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Obes Surg. 2012 Aug;22(8):1263-7. doi: 10.1007/s11695-012-0656-6.

Accelerated gastric emptying but no carbohydrate malabsorption 1 year after gastric bypass surgery (GBP).

Author information

1
New York Obesity Nutrition Research Center, New York, NY, USA.

Erratum in

  • Obes Surg. 2013 Jul;23(7):1016.

Abstract

BACKGROUND:

Following gastric bypass surgery (GBP), there is a post-prandial rise of incretin and satiety gut peptides. The mechanisms of enhanced incretin release in response to nutrients after GBP is not elucidated and may be in relation to altered nutrient transit time and/or malabsorption.

METHODS:

Seven morbidly obese subjects (BMI = 44.5 ± 2.8 kg/m(2)) were studied before and 1 year after GBP with a D: -xylose test. After ingestion of 25 g of D: -xylose in 200 mL of non-carbonated water, blood samples were collected at frequent time intervals to determine gastric emptying (time to appearance of D: -xylose) and carbohydrate absorption using standard criteria.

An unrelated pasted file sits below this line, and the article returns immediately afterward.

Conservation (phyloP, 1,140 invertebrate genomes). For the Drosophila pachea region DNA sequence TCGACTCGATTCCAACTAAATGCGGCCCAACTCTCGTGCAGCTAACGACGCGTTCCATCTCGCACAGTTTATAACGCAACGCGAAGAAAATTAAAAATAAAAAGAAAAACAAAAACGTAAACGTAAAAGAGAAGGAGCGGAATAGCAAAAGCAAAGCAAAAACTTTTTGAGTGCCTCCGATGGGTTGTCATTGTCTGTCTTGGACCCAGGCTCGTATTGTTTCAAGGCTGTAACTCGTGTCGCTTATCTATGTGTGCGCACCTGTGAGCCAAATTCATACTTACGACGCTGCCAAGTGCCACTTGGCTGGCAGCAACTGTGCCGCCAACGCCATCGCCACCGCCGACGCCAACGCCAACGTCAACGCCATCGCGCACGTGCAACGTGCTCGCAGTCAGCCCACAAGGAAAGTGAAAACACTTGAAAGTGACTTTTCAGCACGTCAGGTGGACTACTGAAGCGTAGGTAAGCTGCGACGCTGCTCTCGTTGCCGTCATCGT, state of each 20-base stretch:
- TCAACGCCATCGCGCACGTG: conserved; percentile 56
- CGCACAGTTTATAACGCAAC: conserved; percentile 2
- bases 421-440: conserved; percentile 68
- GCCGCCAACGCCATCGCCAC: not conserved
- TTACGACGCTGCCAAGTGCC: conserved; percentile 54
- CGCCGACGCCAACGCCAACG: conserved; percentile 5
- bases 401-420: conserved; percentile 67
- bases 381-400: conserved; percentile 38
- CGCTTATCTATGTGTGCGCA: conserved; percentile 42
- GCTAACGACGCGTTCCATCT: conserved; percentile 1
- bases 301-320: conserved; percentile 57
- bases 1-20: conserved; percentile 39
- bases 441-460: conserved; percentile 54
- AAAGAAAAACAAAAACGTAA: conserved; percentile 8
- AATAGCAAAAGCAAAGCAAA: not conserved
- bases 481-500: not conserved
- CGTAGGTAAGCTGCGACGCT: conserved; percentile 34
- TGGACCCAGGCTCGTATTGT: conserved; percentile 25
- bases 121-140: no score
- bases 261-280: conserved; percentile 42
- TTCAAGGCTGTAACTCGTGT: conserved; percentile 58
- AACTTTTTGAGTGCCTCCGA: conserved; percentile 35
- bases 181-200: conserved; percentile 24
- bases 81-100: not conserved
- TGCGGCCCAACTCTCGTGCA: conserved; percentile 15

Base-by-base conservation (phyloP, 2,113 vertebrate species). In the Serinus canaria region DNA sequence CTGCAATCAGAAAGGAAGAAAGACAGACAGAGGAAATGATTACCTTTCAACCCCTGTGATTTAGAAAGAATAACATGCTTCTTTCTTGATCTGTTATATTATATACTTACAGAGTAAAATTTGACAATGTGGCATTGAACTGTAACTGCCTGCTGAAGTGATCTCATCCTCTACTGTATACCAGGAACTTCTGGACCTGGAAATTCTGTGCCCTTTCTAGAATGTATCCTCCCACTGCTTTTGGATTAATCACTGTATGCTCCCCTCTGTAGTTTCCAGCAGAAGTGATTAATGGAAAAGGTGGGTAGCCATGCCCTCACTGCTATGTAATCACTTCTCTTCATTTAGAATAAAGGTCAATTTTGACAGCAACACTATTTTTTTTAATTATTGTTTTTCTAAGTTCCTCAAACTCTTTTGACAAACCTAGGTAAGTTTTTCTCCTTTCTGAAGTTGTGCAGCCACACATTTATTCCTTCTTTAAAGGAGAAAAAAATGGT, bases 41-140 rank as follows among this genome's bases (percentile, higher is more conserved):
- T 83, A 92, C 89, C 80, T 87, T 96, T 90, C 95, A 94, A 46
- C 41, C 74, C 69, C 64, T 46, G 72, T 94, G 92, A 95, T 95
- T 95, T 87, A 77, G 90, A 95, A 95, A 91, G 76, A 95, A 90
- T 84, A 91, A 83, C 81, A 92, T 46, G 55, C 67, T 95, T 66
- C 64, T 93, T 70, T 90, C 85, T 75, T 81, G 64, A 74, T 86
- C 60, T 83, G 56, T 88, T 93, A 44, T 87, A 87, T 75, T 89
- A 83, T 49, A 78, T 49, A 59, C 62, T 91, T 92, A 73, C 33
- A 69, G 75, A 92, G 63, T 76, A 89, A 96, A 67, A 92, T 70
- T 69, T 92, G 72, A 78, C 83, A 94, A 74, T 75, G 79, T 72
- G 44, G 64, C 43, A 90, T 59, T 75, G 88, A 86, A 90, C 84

RESULTS:

One year after GBP, subjects lost 45.0 ± 9.7 kg and had a BMI of 27.1 ± 4.7 kg/m(2). Gastric emptying was more rapid after GBP. The mean time to appearance of D: -xylose in serum decreased from 18.6 ± 6.9 min prior to GBP to 7.9 ± 2.7 min after GBP (p = 0.006). There was no significant difference in absorption before (serum D: -xylose concentrations = 35.6 ± 12.6 mg/dL at 60 min and 33.9 ± 9.1 mg/dL at 180 min) or 1 year after GBP (serum D: -xylose = 31.5 ± 18.1 mg/dL at 60 min and 27.2 ± 11.9 mg/dL at 180 min).

CONCLUSIONS:

These data confirm the acceleration of gastric emptying for liquid and the absence of carbohydrate malabsorption 1 year after GBP. Rapid gastric emptying may play a role in incretin response after GBP and the resulting improved glucose homeostasis.

PMID:
22527599
PMCID:
PMC3659340
DOI:
10.1007/s11695-012-0656-6
[Indexed for MEDLINE]
Free PMC Article

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